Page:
First clinical evidence for satellite cell targeting in DMD: Results from Part A of a Phase 1b/2 study of WVE-N531


Clinical Trials

Poster Number: M168


Kuldeep Singh, DVM, MS, PhD, DACVP, Wave Life Sciences, Michael Tillinger, MD, Wave Life Sciences, Laurent Servais, MD, PhD, University of Oxford, Craig Campbell, University of Western Ontario, Department of Paediatrics, Children’s Hospital London Health Sciences, Xiao Hu, PhD, Wave Life Sciences, Andrew Hart, MS, Wave Life Sciences, Joseph Haegele, PhD, Wave Life Sciences, Jeanette Rheinhardt, BS, HTL, QIHC, Wave Life Sciences, Anamitra Ghosh, MS, PhD, Wave Life Sciences, Fangjun Liu, PhD, Wave Life Sciences, Chandra Vargeese, MS, PhD, Wave Life Sciences, Anne-Marie Li-Kwai-Cheung, MChem, MTOPRA, RAPS, Wave Life Sciences, Padma Narayanan, DVM, MS, PhD, Wave Life Sciences

Duchenne muscular dystrophy (DMD) is a severe neuromuscular disorder caused by mutations in the gene encoding dystrophin. Despite FDA accelerated approvals, accessing elusive myogenic stem cells or satellite cells, which may augment muscle regenerative capacity, remains a significant challenge. WVE-N531 is an investigational antisense oligonucleotide that contains PN (phosphoryl guanidine) chemistry that is designed to induce exon skipping and dystrophin restoration in patients who are amenable to exon 53 skipping.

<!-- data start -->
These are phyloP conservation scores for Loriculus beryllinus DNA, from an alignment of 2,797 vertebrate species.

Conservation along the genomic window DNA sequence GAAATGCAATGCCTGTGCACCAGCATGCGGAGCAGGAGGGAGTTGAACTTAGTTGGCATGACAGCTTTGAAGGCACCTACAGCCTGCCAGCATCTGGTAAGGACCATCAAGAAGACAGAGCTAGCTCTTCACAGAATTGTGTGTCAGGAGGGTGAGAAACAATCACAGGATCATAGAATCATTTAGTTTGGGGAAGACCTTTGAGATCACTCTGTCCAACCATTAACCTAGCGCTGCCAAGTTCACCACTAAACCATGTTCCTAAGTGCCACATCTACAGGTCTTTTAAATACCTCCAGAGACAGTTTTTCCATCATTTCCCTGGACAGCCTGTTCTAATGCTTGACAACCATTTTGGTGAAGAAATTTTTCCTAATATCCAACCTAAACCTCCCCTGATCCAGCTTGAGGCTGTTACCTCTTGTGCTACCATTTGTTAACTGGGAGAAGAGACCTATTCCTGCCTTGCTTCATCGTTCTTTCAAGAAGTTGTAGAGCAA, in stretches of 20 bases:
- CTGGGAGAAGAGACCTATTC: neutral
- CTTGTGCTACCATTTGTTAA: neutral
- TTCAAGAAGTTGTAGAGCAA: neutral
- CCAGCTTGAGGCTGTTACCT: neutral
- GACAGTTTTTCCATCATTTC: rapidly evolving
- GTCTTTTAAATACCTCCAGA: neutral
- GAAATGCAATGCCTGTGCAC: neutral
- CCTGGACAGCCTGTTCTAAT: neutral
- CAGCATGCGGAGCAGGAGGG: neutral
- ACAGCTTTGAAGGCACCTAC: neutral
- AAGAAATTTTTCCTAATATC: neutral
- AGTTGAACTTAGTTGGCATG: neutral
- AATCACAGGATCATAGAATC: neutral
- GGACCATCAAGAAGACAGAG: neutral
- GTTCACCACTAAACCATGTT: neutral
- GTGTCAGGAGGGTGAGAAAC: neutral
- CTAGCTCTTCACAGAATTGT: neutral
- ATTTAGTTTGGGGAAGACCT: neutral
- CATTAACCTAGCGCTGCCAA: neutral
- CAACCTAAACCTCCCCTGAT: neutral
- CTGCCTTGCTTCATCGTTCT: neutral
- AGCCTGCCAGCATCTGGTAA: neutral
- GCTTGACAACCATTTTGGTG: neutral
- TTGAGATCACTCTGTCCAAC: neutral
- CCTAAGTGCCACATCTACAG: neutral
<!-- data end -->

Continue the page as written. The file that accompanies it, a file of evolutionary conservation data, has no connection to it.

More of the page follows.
Part A of a Phase 1b/2 open-label study (NCT04906460) demonstrated that WVE-N531 was generally safe and well-tolerated, with a promising pharmacokinetic and pharmacodynamic profile in three ambulatory boys. After three biweekly (every other week) doses, WVE-N531 yielded 53% mean exon skipping (RT-PCR) and reached a mean concentration of 42 µg/g in muscle tissue, with RNAscope (in situ hybridization) demonstrating that WVE-N531 reached the myocyte nucleus. Upon further analysis of the muscle biopsies from the three patients, WVE-N531 demonstrated clear uptake in satellite cells in all three patients as evaluated by a dual PAX7 (stem cell marker) immunohistochemistry and WVE-N531 RNAscope chromogenic assay.

This finding represents the first clinical evidence of a potential therapeutic for DMD having the ability to access satellite cells. Further studies are necessary to assess the therapeutic potential of WVE-N531 and the impact of exon-skipping in satellite cells in patients with DMD.